In The Rise and Fall of Osama bin Laden, Peter Bergan provides the first reevaluation of the man responsible for precipitating America's long war with al-Qaeda and its decedents, capturing bin Laden in all the dimensions of his life: as a family man, as a zealot, as a battlefield commander, as a terrorist leader, and as a fugitive. The book sheds light on his many contradictions: he was the son of a billionaire yet insisted his family live like paupers. He adored his wives and children, depending on his two wives, both of whom had PhDs, to make critical strategic decisions. Yet, he also brought ruin to his family. He was fanatically religious but willing to kill thousands of civilians in the name of Islam. He inspired deep loyalty, yet, in the end, his bodyguards turned against him. And while he inflicted the most lethal act of mass murder in United States history, he failed to achieve any of his strategic goals.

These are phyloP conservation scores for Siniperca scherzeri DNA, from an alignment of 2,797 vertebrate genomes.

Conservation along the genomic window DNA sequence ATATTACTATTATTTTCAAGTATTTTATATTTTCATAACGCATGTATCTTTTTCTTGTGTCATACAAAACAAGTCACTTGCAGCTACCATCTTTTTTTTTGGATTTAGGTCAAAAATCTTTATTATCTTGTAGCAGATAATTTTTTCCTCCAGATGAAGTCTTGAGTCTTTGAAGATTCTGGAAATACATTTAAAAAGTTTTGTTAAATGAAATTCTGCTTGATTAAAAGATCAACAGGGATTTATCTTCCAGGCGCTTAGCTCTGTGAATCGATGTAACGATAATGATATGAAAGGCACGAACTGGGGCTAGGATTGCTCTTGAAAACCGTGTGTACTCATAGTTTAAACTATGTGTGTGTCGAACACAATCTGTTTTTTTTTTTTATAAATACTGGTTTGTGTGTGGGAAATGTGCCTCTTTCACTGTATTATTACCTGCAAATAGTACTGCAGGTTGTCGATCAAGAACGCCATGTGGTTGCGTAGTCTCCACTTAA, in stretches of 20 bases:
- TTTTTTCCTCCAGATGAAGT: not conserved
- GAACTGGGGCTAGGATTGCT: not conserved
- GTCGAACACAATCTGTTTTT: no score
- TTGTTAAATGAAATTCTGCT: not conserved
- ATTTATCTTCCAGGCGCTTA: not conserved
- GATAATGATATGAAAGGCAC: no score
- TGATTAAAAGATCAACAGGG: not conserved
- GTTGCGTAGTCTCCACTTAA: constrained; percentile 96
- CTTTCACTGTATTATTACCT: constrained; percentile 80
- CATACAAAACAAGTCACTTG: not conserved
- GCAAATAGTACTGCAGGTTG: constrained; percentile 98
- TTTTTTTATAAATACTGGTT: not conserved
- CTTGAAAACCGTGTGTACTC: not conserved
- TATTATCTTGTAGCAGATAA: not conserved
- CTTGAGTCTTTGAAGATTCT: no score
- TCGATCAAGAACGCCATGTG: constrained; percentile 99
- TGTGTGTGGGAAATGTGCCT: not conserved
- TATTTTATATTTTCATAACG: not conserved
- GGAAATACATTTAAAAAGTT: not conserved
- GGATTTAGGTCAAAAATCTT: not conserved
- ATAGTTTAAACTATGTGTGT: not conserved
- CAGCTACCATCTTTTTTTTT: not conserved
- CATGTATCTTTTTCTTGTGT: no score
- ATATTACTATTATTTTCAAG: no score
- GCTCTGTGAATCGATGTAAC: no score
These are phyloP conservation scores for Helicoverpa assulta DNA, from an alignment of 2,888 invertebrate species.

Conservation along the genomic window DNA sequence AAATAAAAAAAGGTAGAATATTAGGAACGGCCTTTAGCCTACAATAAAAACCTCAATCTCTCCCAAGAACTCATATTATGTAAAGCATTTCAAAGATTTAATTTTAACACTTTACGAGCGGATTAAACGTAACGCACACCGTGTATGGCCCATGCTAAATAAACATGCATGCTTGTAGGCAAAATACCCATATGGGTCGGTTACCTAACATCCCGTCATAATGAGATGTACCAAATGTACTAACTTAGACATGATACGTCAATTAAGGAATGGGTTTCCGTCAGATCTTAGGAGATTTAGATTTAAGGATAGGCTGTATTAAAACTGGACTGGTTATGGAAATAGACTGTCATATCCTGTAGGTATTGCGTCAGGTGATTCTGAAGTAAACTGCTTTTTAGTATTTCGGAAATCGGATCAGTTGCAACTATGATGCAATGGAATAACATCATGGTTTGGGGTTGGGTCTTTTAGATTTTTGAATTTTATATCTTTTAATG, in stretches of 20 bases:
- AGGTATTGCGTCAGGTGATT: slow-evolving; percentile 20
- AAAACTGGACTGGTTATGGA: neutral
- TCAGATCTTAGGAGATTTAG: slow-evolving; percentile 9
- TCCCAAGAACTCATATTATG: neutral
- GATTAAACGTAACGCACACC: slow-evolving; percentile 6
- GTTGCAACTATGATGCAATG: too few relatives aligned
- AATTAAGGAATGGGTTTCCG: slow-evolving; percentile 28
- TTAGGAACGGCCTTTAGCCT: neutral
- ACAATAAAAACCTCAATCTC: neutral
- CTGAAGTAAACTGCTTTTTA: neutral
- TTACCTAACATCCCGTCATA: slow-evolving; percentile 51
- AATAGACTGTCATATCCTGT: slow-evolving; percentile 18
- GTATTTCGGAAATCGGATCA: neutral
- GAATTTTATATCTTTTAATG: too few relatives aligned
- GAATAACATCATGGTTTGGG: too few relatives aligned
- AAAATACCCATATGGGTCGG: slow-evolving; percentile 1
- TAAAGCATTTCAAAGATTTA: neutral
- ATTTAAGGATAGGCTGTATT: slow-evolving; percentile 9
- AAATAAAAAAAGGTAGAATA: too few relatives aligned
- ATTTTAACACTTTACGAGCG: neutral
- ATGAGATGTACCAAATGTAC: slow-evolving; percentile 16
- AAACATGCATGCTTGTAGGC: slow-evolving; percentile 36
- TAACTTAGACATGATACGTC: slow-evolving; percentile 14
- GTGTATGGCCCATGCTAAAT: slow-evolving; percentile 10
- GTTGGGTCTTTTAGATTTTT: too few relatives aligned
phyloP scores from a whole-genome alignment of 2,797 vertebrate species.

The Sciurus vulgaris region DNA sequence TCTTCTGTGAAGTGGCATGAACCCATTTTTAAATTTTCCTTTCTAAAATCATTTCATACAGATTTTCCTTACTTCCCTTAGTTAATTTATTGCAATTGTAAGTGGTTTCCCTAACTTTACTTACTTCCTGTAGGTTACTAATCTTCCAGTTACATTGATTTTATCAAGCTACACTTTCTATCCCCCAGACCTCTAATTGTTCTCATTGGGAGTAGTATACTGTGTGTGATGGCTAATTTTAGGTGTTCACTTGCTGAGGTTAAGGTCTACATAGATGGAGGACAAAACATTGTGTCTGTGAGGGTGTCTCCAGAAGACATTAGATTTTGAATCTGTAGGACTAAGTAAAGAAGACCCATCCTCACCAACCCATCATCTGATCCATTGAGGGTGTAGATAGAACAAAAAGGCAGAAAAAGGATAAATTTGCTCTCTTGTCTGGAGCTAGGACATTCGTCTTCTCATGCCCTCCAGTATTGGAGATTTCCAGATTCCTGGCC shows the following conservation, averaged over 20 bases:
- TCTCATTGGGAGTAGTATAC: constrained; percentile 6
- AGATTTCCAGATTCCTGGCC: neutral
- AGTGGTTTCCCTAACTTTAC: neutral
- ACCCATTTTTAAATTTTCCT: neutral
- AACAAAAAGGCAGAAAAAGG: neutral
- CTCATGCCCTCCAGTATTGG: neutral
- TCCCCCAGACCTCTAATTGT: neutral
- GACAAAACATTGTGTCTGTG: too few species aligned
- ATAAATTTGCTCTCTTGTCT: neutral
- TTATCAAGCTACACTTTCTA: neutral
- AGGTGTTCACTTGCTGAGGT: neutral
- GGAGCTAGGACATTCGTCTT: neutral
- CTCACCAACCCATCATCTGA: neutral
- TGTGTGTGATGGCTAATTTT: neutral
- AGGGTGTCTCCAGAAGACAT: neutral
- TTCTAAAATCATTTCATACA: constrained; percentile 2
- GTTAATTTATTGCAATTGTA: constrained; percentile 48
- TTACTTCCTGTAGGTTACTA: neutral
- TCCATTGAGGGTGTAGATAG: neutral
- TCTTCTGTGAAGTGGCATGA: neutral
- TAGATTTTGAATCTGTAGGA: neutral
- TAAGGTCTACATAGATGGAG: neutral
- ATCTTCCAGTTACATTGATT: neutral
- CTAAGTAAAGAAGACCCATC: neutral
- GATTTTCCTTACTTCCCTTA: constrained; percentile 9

In his final years, the lasting image we have of bin Laden is of an aging man with a graying beard watching old footage of himself, just as another dad flipping through the channels with his remote. In the end, bin Laden died in a squalid suburban compound, far from the front lines of his holy war. And yet, despite that unheroic denouement, his ideology lives on. Thanks to exclusive interviews with family members and associates, and documents unearthed only recently, Bergen's "comprehensive, authoritative, and compelling" (H.R. McMaster, author of Dereliction of Duty and Battlegrounds: The Fight to Defend the Free World) portrait of Osama bin Laden reveals for the first time who he really was and why he continues to inspire a new generation of jihadists.